Jeremy Hunt and Rishi Sunak will hold fire on tax cuts at the 15 March budget despite being handed an around £11bn windfall from international energy prices falling to pre-Russia-Ukraine war levels, according to top economists’ predictions gathered by City A.M.
Brits will have to wait until the run up to the next general election, which has to happen before January 2025, for the taxman to put money back in their pockets, experts reckon.
A stalling UK economy, compounded by inflation soaring to a multi-decade and the government’s debt interest bill swelling due to the Bank of England hiking interest rates aggressively has squeezed the country’s finances.
As a result, the Chancellor “really doesn’t have much room to maneouvre,” Carl Emmerson, deputy director at the economic think tank the Institute for Fiscal Studies (IFS), told City A.M.
James Smith, research director of another think tank, the Resolution Foundation, which focuses on lower and middle income families, agreed.
“With crowd-pleasing tax cuts likely to come far closer to the election, and further away from our current period of high inflation, the upcoming budget is not likely to be one where tax policy shifts markedly,” he told City A.M.
Speculation about what tax and spending decisions Hunt will announce in under two months has grown recently driven by a rapid fall in gas prices reducing the cost of the government capping energy bills at £2,500 by around £11bn.
Hopes of a tax giveaway are fading however due to the government still needing to regain the full confidence of the financial markets after Liz Truss and Kwasi Kwarteng’s £45bn tax cutting mini-budget in September.
“It is far too early for the government to swing back into a major give-away Budget, just a few months on from the fallout from Kwasi-nomics,” Smith said.
Hunt reversed nearly all of Truss and Kwarteng’s mini budget on 17 November, putting the tax burden on course to its highest level since the end of World War Two and tightening the cost of living crisis’s grip.
John O’Connell, chief executive of the Taxpayers’ Alliance, told City A.M.: “Taxpayers are fed up of their record high tax bills, with no end in sight.”
The March budget is instead expected to slim down cost of living support packages to target those most in need to rein in government spending. It has already been announced that the energy cap will climb to £3,000 and business energy support will go to sectors most exposed to higher gas and electricity prices.
However, Sunak and Hunt are set to keep motorists’ petrol bills lower by freezing fuel duty again, preventing what would have been an “increase of 23 per cent,” Emmerson said, adding it will cut the government’s revenues by £6bn a year.
Since 2011, successive chancellors have frozen fuel duty despite it meaning to rise by the retail price index, which the Office for Budget Responsibility (OBR) assumes in its forecasts. Tory Treasury Committee chair Harriett Baldwin called on the government today “to more accurately reflect the actual path of fuel duty” to make the OBR’s job easier.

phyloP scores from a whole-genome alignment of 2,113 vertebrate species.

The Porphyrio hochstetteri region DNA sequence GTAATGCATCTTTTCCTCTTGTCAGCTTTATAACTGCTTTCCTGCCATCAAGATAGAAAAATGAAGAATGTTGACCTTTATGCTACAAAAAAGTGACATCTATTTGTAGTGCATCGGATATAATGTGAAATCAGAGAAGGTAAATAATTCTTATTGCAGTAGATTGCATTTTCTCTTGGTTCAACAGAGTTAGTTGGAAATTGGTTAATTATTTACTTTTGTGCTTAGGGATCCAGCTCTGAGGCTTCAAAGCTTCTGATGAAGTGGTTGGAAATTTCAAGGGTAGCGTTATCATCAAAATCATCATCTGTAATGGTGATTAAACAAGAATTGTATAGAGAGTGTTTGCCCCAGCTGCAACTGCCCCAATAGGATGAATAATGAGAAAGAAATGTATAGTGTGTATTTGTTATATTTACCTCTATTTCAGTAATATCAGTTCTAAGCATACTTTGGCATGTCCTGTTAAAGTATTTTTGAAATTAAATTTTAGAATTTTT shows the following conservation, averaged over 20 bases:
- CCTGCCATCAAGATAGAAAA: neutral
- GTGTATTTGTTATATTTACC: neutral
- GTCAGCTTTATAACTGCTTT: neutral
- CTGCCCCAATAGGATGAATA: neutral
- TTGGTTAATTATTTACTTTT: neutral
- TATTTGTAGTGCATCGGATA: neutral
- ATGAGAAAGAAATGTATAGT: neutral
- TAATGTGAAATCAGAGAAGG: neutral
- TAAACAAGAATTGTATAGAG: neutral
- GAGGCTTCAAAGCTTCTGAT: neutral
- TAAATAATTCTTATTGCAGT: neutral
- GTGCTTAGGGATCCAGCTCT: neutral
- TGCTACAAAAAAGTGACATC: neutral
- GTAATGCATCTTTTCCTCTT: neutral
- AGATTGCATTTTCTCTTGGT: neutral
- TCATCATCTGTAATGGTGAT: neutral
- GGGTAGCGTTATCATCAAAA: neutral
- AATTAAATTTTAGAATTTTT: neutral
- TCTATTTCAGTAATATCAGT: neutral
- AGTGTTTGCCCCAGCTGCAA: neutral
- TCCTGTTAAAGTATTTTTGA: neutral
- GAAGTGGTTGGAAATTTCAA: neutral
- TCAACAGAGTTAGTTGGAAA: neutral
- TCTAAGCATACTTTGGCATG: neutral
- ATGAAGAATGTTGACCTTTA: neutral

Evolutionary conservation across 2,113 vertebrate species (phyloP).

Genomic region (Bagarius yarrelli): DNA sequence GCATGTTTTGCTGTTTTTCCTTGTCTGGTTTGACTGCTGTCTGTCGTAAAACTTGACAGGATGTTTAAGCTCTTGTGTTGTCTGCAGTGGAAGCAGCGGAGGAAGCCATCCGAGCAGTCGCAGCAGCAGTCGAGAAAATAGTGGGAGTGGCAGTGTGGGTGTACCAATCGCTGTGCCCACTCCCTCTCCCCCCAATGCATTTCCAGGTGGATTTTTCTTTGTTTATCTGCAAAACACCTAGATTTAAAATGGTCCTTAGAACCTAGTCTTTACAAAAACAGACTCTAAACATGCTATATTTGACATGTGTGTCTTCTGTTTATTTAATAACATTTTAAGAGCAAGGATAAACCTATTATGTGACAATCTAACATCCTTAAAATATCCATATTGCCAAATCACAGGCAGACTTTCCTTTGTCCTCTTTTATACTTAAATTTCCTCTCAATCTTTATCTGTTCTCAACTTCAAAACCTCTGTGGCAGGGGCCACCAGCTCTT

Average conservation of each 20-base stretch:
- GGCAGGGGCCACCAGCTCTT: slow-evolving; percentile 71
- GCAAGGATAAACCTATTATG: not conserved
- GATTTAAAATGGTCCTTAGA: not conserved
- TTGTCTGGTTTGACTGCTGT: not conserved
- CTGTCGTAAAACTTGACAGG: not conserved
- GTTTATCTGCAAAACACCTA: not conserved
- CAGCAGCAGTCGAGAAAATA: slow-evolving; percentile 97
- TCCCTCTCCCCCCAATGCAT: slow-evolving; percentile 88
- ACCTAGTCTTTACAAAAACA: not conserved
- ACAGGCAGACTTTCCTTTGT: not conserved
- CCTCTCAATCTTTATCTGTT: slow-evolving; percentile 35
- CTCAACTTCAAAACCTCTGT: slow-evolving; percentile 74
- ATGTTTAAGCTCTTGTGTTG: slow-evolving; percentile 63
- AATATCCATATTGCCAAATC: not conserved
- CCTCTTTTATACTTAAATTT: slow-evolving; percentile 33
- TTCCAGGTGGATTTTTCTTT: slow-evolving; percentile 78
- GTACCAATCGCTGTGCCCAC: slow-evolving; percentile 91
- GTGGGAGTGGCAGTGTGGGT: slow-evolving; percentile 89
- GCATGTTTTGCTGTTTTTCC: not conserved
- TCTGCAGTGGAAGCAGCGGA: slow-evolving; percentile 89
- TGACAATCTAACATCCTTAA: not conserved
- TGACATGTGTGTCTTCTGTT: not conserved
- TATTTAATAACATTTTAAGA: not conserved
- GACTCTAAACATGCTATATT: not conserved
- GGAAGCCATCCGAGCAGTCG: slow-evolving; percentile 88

In a speech today, the head of Britain’s biggest business lobby group the Confederation of British Industry Tony Danker will call on the government to implement a permanent successor to the 130 per cent investment relief at the spring budget.
“The government have said they believe in this policy but can’t afford it. That’s because they don’t want the hit to their annual accounts. I don’t think that’s good enough and nor do Britain’s investors,” he is set to say at University College London.
Optimism about the underlying health of the UK has gathered momentum recently after figures earlier this month from the Office for National Statistics revealed GDP grew 0.1 per cent in November, meaning the country may have narrowly escaped a recession last year.
OBR’s November GDP forecasts
Inflation, which has raced to a 40-year high over the last year, has seemingly passed its peak of 11.1 per cent and is now on a downward path.
The quicker than expected drop in energy prices drove inflation lower for the second month in a row to 10.5 per cent in December.
The pair loosened their budget rules last November to getting debt as a share of the economy lower in five years and to not allow borrowing to top three per cent of GDP.
Lower than expected inflation will reduce the amount of money the government will spend on paying off its debt.
“One saving is from debt interest. It is going to increase, but not as much as forecast in the Autumn. Saving could be circa £10bn a year,” Emmerson added.
The OBR back in November forecast the UK’s debt interest bill to top £100bn this year and next, mainly due to the Bank of England raising interest rates to a post-financial crisis high.
A large chunk of the country’s debt is also linked to an old measure of inflation – the retail price index – meaning payouts to investors rise in line with prices.
A Treasury spokesperson told City A.M.: “We do not comment on speculation around tax changes outside of fiscal events.”